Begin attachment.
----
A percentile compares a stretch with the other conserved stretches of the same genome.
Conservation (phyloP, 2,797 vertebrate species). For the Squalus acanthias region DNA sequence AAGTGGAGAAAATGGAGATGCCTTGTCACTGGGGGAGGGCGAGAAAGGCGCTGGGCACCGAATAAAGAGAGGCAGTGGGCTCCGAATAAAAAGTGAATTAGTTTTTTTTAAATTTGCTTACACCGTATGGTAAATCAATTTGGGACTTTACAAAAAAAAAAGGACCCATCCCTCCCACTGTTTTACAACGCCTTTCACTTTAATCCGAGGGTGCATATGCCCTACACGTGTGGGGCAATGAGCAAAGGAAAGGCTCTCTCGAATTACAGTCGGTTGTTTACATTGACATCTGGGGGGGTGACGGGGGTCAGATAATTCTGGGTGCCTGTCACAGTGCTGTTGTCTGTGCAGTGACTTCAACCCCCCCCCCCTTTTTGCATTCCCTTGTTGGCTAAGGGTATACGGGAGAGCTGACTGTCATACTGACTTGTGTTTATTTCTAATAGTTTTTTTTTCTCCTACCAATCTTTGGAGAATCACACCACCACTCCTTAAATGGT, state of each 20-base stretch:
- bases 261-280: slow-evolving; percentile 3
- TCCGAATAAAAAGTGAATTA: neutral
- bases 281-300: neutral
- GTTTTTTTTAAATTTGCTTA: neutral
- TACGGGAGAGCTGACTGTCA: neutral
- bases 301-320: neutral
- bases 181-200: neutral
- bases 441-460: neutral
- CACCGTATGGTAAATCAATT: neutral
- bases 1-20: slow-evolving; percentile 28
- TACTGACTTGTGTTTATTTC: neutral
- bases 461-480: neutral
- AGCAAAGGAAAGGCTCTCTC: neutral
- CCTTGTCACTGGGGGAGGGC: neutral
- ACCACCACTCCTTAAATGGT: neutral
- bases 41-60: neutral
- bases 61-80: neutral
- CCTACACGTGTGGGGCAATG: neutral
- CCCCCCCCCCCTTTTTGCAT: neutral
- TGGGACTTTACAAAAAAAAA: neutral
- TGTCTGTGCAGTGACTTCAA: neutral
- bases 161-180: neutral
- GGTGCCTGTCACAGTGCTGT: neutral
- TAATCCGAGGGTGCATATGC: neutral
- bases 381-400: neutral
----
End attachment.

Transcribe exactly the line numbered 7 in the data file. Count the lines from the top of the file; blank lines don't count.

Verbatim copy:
- TACGGGAGAGCTGACTGTCA: neutral